When the spirits roam the streets
A national poll in the U.K., conducted by the market research firm YouGov, found that forty five percent of those surveyed thought that Halloween is “an unwelcome American cultural import”; but this just isn’t true. Halloween’s origins can be traced back to the ancient Celtic festival of Samhain. Until 2,000 years ago, the Celts lived in Britain, Ireland and northern France. The Pre-Christian Celtic year was determined by the agricultural growing seasons and Samhain marked the end of summer and the harvest and the beginning of the dark cold winter. The festival symbolised the boundary between the world of the living and the world of the dead.
It was believed by the Celts that on the night of 31st October, ghosts of their dead would revisit the mortal world and large bonfires were lit in each village in order to ward off any evil spirits that may also be at large. Celts dressed up in white with blackened faces during the festival of Samhain to trick the evil spirits that they believed would be roaming the earth. The current tradition of carving pumpkin lanterns is a relatively modern innovation imported from the United States but this tradition has its origins from the times when the Celts would carve turnips to ward off spirits and stop fairies from settling in their houses. The specific connection between bonfires, apples and Halloween also goes back to festival of Samhain. In order to encourage the sun deity to return the following year, ancient Celts burned huge bonfires into the night and tied apples to evergreen branches and offered up fruit and nuts, and animal sacrifices.
Pope Gregory, sometime in the 8th century moved the date of the All Hallows’ feast to 1st November from 13th May, in order to replace the Celtic Samhain festival of the dead with a related but church approved celebration where Christians would honour the saints and pray for souls who have not yet reached heaven. Of course the night before the feast day became known as All-hallows-even then Hallow Eve, still later Hallowe’en and then of course Halloween.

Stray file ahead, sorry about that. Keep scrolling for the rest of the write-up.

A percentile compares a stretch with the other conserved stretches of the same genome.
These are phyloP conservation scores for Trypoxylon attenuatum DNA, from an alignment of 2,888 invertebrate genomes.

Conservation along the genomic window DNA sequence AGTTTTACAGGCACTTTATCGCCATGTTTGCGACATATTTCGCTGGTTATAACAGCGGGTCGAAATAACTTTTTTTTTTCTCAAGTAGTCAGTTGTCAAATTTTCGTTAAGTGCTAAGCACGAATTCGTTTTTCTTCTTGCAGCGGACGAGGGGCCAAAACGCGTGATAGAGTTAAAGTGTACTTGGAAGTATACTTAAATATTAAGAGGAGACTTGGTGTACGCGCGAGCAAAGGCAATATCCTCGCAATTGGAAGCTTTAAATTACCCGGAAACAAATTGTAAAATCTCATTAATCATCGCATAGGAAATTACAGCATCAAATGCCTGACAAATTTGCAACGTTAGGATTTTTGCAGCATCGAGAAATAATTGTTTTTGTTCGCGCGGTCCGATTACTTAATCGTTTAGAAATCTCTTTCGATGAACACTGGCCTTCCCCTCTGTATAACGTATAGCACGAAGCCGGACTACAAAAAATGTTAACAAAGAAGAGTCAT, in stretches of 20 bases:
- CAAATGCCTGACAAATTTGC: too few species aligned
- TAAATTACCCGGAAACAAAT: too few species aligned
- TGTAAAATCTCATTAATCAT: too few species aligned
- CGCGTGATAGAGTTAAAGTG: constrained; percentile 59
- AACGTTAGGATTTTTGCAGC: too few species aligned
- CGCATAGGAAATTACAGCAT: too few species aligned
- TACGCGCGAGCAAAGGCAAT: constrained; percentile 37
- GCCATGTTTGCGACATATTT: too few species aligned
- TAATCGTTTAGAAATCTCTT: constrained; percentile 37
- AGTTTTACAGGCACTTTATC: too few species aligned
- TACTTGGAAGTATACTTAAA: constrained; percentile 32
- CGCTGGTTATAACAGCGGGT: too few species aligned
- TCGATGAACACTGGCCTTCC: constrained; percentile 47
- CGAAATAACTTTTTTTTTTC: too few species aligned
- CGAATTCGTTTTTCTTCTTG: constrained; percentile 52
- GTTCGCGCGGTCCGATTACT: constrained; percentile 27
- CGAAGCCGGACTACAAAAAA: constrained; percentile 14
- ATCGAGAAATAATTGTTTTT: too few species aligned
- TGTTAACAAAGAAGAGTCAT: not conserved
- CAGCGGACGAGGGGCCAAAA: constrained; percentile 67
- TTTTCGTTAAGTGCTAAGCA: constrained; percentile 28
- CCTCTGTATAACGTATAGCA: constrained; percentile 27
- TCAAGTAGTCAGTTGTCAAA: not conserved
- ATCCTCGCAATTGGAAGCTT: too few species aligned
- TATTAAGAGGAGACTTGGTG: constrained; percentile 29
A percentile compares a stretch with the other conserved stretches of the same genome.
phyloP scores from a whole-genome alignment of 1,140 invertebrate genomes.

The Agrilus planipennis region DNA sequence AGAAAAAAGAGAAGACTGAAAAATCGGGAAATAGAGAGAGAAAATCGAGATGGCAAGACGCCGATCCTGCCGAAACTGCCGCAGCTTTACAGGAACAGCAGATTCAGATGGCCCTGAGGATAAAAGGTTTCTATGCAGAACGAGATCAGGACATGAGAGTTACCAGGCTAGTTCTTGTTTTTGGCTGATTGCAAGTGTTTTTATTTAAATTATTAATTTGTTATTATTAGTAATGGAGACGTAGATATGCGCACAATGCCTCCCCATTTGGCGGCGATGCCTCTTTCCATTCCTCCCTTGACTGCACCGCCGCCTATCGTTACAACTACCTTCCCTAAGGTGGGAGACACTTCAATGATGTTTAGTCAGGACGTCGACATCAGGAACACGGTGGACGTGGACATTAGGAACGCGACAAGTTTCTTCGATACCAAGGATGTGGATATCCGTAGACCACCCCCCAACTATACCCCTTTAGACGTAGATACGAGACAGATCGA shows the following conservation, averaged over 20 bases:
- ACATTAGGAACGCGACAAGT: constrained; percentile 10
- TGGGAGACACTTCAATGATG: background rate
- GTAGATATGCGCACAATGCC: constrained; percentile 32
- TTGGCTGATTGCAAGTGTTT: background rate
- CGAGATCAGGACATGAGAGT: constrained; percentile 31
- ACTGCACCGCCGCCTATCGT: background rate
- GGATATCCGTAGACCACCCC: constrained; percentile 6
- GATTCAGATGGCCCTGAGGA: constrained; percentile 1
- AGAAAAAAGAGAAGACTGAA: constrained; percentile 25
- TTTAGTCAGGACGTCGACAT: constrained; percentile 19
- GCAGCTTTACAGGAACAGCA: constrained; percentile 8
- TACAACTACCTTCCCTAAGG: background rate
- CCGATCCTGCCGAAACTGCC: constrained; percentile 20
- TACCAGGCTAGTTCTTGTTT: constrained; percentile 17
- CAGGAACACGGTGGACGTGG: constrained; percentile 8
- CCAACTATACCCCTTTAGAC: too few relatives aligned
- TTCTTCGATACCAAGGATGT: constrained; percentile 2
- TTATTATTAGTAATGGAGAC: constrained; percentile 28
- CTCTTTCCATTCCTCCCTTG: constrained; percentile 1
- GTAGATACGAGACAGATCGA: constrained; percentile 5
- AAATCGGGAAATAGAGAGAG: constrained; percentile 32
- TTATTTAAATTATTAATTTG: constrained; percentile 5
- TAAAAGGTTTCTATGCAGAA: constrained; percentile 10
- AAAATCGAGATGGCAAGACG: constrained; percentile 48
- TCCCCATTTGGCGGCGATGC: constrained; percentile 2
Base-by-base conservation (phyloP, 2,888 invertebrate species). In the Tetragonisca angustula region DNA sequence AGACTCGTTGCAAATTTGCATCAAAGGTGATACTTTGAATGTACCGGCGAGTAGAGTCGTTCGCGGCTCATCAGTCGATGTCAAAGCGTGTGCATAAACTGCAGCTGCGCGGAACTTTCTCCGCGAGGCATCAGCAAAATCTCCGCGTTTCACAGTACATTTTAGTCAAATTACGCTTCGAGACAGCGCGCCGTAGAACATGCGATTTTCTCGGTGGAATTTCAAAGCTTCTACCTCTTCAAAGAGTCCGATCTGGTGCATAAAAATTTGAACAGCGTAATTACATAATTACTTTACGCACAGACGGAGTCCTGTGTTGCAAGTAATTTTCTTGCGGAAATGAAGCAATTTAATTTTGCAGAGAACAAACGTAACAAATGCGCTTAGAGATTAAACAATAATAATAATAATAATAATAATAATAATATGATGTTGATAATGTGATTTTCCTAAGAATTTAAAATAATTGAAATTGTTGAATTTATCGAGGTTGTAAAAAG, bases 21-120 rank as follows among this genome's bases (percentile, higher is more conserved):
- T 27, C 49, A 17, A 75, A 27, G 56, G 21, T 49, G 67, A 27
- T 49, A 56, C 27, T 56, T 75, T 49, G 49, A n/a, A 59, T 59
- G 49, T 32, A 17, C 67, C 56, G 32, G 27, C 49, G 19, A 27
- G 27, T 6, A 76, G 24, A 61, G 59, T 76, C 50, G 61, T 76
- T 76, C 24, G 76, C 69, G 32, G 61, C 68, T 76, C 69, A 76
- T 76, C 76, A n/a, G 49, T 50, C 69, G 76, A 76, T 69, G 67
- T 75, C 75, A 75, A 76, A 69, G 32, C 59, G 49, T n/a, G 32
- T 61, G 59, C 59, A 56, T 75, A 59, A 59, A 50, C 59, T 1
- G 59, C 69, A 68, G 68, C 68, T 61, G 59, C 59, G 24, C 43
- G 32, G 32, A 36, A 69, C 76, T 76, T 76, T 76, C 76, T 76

By the 11th century the Church had developed a tradition called ‘souling’, which is seen as being the origin of trick-or-treating. Children would go door-to-door, asking for soul cakes in exchange for praying for the souls of friends and relatives. They went dressed up as angels, demons or saints to protect themselves from the spirits of the dead. The soul cakes were sweet, with a cross marked on top and when eaten they represented a soul being freed from purgatory. By the 19th century, souling gave way to guising or mumming, when children would offer songs, poetry and jokes – instead of prayer – in exchange for fruit or money.
The tradition of the Halloween apple bob may seem innocent, but it has a steamy past. It was once a powerful symbol of fertility. In one popular version of the game, girls would secretly mark apples before tipping them into a barrel of water. Apples float, and as the girls’ potential sweethearts ducked to catch the fruit with their teeth, future couplings were determined.
So enjoy Halloween and remember it isn’t a recent American invention, it originated in Europe.